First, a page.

Along with suppression, voters face other challenges. Many feel unheard in our current political environment, and feel as if elections are just another part of our “failing system.” Others hold optimism in the power of voting and upholding our civic duty. It’s critical to understand other women voters and their perspectives on the challenges of our current political system. Understanding others will inherently help lay the foundation to foster change. It may not directly create change, however it’s a step in the right direction. And this is a step we need to progress politics in a way that best supports women in America.
Having an open-mind to individuals’ personal beliefs is a huge component to unifying women. For perspective, I’ve asked a few women who have experience in political advocacy to elaborate on their experiences of being a female voter, and to share concerns they have with this year’s election as well as elections in general.
Dr. Krystal Stark
I feel like a lot of people I know don’t actually want to know the good and bad things about candidates and their policies/ideas. I think that too often, politicians make promises that they never intend to fulfill to keep their constituents happy until election season is over and this can often lead people to have rose-colored glasses when researching and assessing a candidate’s firmly held beliefs and voting patterns.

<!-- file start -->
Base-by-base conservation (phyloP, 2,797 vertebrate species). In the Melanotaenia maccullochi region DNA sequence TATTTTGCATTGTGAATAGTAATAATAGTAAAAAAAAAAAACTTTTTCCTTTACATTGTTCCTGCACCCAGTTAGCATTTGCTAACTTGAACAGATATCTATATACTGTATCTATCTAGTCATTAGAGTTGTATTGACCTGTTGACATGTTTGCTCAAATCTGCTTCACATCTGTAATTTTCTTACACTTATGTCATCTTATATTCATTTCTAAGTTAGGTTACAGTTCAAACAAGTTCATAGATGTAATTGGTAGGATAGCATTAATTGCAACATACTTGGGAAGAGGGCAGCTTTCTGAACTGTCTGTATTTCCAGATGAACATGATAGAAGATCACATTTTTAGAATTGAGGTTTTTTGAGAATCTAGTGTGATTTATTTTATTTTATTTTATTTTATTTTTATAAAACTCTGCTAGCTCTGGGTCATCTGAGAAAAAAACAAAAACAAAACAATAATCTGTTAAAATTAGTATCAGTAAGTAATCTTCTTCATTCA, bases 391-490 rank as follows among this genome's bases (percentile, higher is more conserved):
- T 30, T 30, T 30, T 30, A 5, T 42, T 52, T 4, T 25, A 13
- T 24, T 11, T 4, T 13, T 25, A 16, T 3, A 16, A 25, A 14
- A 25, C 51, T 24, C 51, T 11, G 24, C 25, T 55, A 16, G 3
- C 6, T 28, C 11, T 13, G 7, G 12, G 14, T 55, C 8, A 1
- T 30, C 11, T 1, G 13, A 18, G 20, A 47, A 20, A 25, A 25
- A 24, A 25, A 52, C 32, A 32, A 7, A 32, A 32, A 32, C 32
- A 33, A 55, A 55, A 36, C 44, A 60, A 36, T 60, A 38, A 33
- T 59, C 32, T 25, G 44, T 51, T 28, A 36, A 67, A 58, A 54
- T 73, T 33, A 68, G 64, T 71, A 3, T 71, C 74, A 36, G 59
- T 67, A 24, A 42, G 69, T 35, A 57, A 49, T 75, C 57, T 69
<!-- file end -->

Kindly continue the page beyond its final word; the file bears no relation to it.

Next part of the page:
Too often, undecided voters go to research more about a particular issue or candidate only to have the details obfuscated and not easily discernible. But instead of a more-educated populace who is provided with evidence and clearly defined ideas so as to synthesize the information and formulate new ideas, so many people I’ve talked to don’t know how to find information about candidates and their stated beliefs.
And as it stands now, if voters are able to find some information about their candidates, reading those details can be exhausting, confusing, and strengthen another vantage point through obfuscating details, drawing inaccurate conclusions, and lead them to feel disenfranchised and make them want to give up. This fundamentally creates a populace with less investment in its development and progress than with protecting possessions.
Dr. Krystal Stark, originally from Kansas City, has been a curriculum developer and music educator for the past 10 years in various states across the south and Midwest. She also serves as artistic director for a social justice feminist nonprofit organization in the Twin Cities.